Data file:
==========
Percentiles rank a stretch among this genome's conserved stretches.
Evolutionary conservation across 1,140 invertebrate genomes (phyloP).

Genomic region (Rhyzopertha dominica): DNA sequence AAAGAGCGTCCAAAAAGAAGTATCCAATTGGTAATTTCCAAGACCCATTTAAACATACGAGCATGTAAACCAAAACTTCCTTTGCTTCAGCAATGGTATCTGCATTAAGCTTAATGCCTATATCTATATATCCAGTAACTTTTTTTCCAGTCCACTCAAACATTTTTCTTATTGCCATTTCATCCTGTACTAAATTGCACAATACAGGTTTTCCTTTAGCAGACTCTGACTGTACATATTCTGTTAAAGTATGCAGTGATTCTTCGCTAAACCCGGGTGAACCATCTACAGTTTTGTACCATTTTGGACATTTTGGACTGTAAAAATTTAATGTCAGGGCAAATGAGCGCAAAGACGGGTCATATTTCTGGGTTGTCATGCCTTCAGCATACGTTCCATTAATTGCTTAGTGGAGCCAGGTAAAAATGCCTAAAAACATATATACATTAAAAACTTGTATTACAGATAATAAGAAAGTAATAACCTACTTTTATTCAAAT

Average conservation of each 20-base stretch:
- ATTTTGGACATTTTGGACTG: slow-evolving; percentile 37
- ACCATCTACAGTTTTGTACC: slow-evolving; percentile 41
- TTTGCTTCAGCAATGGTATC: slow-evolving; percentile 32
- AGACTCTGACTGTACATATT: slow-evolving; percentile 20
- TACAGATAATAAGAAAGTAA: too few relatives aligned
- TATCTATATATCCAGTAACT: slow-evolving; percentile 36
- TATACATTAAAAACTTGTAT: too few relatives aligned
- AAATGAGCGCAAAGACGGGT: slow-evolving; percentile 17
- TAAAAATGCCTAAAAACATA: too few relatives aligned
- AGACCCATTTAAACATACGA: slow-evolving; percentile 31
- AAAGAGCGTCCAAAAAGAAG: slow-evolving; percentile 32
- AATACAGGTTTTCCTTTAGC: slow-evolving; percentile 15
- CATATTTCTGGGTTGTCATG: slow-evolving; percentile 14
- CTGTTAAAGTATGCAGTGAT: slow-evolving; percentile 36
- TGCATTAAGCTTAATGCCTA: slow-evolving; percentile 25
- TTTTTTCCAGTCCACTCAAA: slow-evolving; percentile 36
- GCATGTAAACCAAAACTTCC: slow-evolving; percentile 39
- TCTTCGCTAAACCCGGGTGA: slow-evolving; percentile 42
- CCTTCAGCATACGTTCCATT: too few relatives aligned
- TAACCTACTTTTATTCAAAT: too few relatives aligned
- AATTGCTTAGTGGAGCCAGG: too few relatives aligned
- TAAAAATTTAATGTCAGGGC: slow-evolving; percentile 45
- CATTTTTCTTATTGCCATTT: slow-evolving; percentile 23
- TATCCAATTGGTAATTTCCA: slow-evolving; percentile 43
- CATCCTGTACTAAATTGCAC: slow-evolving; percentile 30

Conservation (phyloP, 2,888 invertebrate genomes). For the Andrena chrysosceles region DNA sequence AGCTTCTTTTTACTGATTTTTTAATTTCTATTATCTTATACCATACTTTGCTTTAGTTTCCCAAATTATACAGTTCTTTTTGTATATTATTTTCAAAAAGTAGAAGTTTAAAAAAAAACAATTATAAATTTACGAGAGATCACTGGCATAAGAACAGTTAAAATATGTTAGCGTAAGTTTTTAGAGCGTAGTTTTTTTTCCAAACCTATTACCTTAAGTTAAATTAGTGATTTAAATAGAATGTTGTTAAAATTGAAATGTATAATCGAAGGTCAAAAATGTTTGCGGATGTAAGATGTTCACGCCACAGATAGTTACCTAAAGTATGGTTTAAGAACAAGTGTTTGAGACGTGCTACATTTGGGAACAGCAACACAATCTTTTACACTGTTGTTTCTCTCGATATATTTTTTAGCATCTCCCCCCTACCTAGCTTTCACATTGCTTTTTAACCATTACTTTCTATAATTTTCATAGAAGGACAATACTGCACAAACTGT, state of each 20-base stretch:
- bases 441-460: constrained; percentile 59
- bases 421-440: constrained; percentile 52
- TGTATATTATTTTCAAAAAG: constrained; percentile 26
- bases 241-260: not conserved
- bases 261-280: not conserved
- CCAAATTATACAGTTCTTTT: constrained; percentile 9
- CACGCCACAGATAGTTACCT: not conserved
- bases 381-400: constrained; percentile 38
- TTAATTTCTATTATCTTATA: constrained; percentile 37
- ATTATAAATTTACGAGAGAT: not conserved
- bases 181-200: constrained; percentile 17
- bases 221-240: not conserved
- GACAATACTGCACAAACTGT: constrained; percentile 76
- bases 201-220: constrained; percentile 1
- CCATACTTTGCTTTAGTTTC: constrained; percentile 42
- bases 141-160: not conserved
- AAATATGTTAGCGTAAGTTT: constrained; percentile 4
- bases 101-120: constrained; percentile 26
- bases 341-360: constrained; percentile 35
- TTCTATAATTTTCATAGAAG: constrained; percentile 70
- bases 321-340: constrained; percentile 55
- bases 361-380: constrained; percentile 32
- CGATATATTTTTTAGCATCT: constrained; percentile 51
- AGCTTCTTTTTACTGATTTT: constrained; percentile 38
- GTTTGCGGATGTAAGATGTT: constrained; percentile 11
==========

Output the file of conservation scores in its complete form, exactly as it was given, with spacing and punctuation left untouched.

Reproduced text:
Percentiles rank a stretch among this genome's conserved stretches.
Evolutionary conservation across 1,140 invertebrate genomes (phyloP).

Genomic region (Rhyzopertha dominica): DNA sequence AAAGAGCGTCCAAAAAGAAGTATCCAATTGGTAATTTCCAAGACCCATTTAAACATACGAGCATGTAAACCAAAACTTCCTTTGCTTCAGCAATGGTATCTGCATTAAGCTTAATGCCTATATCTATATATCCAGTAACTTTTTTTCCAGTCCACTCAAACATTTTTCTTATTGCCATTTCATCCTGTACTAAATTGCACAATACAGGTTTTCCTTTAGCAGACTCTGACTGTACATATTCTGTTAAAGTATGCAGTGATTCTTCGCTAAACCCGGGTGAACCATCTACAGTTTTGTACCATTTTGGACATTTTGGACTGTAAAAATTTAATGTCAGGGCAAATGAGCGCAAAGACGGGTCATATTTCTGGGTTGTCATGCCTTCAGCATACGTTCCATTAATTGCTTAGTGGAGCCAGGTAAAAATGCCTAAAAACATATATACATTAAAAACTTGTATTACAGATAATAAGAAAGTAATAACCTACTTTTATTCAAAT

Average conservation of each 20-base stretch:
- ATTTTGGACATTTTGGACTG: slow-evolving; percentile 37
- ACCATCTACAGTTTTGTACC: slow-evolving; percentile 41
- TTTGCTTCAGCAATGGTATC: slow-evolving; percentile 32
- AGACTCTGACTGTACATATT: slow-evolving; percentile 20
- TACAGATAATAAGAAAGTAA: too few relatives aligned
- TATCTATATATCCAGTAACT: slow-evolving; percentile 36
- TATACATTAAAAACTTGTAT: too few relatives aligned
- AAATGAGCGCAAAGACGGGT: slow-evolving; percentile 17
- TAAAAATGCCTAAAAACATA: too few relatives aligned
- AGACCCATTTAAACATACGA: slow-evolving; percentile 31
- AAAGAGCGTCCAAAAAGAAG: slow-evolving; percentile 32
- AATACAGGTTTTCCTTTAGC: slow-evolving; percentile 15
- CATATTTCTGGGTTGTCATG: slow-evolving; percentile 14
- CTGTTAAAGTATGCAGTGAT: slow-evolving; percentile 36
- TGCATTAAGCTTAATGCCTA: slow-evolving; percentile 25
- TTTTTTCCAGTCCACTCAAA: slow-evolving; percentile 36
- GCATGTAAACCAAAACTTCC: slow-evolving; percentile 39
- TCTTCGCTAAACCCGGGTGA: slow-evolving; percentile 42
- CCTTCAGCATACGTTCCATT: too few relatives aligned
- TAACCTACTTTTATTCAAAT: too few relatives aligned
- AATTGCTTAGTGGAGCCAGG: too few relatives aligned
- TAAAAATTTAATGTCAGGGC: slow-evolving; percentile 45
- CATTTTTCTTATTGCCATTT: slow-evolving; percentile 23
- TATCCAATTGGTAATTTCCA: slow-evolving; percentile 43
- CATCCTGTACTAAATTGCAC: slow-evolving; percentile 30

Conservation (phyloP, 2,888 invertebrate genomes). For the Andrena chrysosceles region DNA sequence AGCTTCTTTTTACTGATTTTTTAATTTCTATTATCTTATACCATACTTTGCTTTAGTTTCCCAAATTATACAGTTCTTTTTGTATATTATTTTCAAAAAGTAGAAGTTTAAAAAAAAACAATTATAAATTTACGAGAGATCACTGGCATAAGAACAGTTAAAATATGTTAGCGTAAGTTTTTAGAGCGTAGTTTTTTTTCCAAACCTATTACCTTAAGTTAAATTAGTGATTTAAATAGAATGTTGTTAAAATTGAAATGTATAATCGAAGGTCAAAAATGTTTGCGGATGTAAGATGTTCACGCCACAGATAGTTACCTAAAGTATGGTTTAAGAACAAGTGTTTGAGACGTGCTACATTTGGGAACAGCAACACAATCTTTTACACTGTTGTTTCTCTCGATATATTTTTTAGCATCTCCCCCCTACCTAGCTTTCACATTGCTTTTTAACCATTACTTTCTATAATTTTCATAGAAGGACAATACTGCACAAACTGT, state of each 20-base stretch:
- bases 441-460: constrained; percentile 59
- bases 421-440: constrained; percentile 52
- TGTATATTATTTTCAAAAAG: constrained; percentile 26
- bases 241-260: not conserved
- bases 261-280: not conserved
- CCAAATTATACAGTTCTTTT: constrained; percentile 9
- CACGCCACAGATAGTTACCT: not conserved
- bases 381-400: constrained; percentile 38
- TTAATTTCTATTATCTTATA: constrained; percentile 37
- ATTATAAATTTACGAGAGAT: not conserved
- bases 181-200: constrained; percentile 17
- bases 221-240: not conserved
- GACAATACTGCACAAACTGT: constrained; percentile 76
- bases 201-220: constrained; percentile 1
- CCATACTTTGCTTTAGTTTC: constrained; percentile 42
- bases 141-160: not conserved
- AAATATGTTAGCGTAAGTTT: constrained; percentile 4
- bases 101-120: constrained; percentile 26
- bases 341-360: constrained; percentile 35
- TTCTATAATTTTCATAGAAG: constrained; percentile 70
- bases 321-340: constrained; percentile 55
- bases 361-380: constrained; percentile 32
- CGATATATTTTTTAGCATCT: constrained; percentile 51
- AGCTTCTTTTTACTGATTTT: constrained; percentile 38
- GTTTGCGGATGTAAGATGTT: constrained; percentile 11